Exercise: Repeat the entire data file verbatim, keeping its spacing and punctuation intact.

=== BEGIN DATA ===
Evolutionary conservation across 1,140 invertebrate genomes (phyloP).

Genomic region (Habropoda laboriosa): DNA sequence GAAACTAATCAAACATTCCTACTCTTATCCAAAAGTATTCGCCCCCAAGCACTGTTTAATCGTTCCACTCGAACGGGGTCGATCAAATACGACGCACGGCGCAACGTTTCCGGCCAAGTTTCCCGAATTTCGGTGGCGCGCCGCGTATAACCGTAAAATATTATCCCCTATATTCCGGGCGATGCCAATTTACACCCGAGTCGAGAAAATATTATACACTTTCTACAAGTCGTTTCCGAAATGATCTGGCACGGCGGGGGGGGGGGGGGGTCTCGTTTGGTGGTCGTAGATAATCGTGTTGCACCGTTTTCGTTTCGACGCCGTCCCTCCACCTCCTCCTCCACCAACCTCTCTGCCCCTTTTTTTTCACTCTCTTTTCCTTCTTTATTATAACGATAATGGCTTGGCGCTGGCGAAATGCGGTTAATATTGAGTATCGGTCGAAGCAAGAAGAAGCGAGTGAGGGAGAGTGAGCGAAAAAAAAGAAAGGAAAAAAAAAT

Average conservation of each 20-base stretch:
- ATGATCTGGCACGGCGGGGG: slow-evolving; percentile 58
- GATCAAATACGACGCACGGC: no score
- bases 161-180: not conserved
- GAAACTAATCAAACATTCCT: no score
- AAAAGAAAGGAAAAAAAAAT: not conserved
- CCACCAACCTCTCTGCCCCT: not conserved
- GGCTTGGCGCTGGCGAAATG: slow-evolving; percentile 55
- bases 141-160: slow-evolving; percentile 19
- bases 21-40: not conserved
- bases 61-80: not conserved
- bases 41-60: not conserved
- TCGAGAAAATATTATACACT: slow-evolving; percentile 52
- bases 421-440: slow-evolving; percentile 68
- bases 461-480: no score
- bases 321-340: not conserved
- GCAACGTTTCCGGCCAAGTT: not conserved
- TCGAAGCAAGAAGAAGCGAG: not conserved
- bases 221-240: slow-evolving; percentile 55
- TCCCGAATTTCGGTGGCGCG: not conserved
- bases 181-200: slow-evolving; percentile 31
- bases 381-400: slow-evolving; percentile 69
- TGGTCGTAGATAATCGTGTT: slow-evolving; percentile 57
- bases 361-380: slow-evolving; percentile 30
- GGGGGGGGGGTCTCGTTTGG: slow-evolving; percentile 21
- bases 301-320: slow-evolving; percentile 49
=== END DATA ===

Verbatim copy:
Evolutionary conservation across 1,140 invertebrate genomes (phyloP).

Genomic region (Habropoda laboriosa): DNA sequence GAAACTAATCAAACATTCCTACTCTTATCCAAAAGTATTCGCCCCCAAGCACTGTTTAATCGTTCCACTCGAACGGGGTCGATCAAATACGACGCACGGCGCAACGTTTCCGGCCAAGTTTCCCGAATTTCGGTGGCGCGCCGCGTATAACCGTAAAATATTATCCCCTATATTCCGGGCGATGCCAATTTACACCCGAGTCGAGAAAATATTATACACTTTCTACAAGTCGTTTCCGAAATGATCTGGCACGGCGGGGGGGGGGGGGGGTCTCGTTTGGTGGTCGTAGATAATCGTGTTGCACCGTTTTCGTTTCGACGCCGTCCCTCCACCTCCTCCTCCACCAACCTCTCTGCCCCTTTTTTTTCACTCTCTTTTCCTTCTTTATTATAACGATAATGGCTTGGCGCTGGCGAAATGCGGTTAATATTGAGTATCGGTCGAAGCAAGAAGAAGCGAGTGAGGGAGAGTGAGCGAAAAAAAAGAAAGGAAAAAAAAAT

Average conservation of each 20-base stretch:
- ATGATCTGGCACGGCGGGGG: slow-evolving; percentile 58
- GATCAAATACGACGCACGGC: no score
- bases 161-180: not conserved
- GAAACTAATCAAACATTCCT: no score
- AAAAGAAAGGAAAAAAAAAT: not conserved
- CCACCAACCTCTCTGCCCCT: not conserved
- GGCTTGGCGCTGGCGAAATG: slow-evolving; percentile 55
- bases 141-160: slow-evolving; percentile 19
- bases 21-40: not conserved
- bases 61-80: not conserved
- bases 41-60: not conserved
- TCGAGAAAATATTATACACT: slow-evolving; percentile 52
- bases 421-440: slow-evolving; percentile 68
- bases 461-480: no score
- bases 321-340: not conserved
- GCAACGTTTCCGGCCAAGTT: not conserved
- TCGAAGCAAGAAGAAGCGAG: not conserved
- bases 221-240: slow-evolving; percentile 55
- TCCCGAATTTCGGTGGCGCG: not conserved
- bases 181-200: slow-evolving; percentile 31
- bases 381-400: slow-evolving; percentile 69
- TGGTCGTAGATAATCGTGTT: slow-evolving; percentile 57
- bases 361-380: slow-evolving; percentile 30
- GGGGGGGGGGTCTCGTTTGG: slow-evolving; percentile 21
- bases 301-320: slow-evolving; percentile 49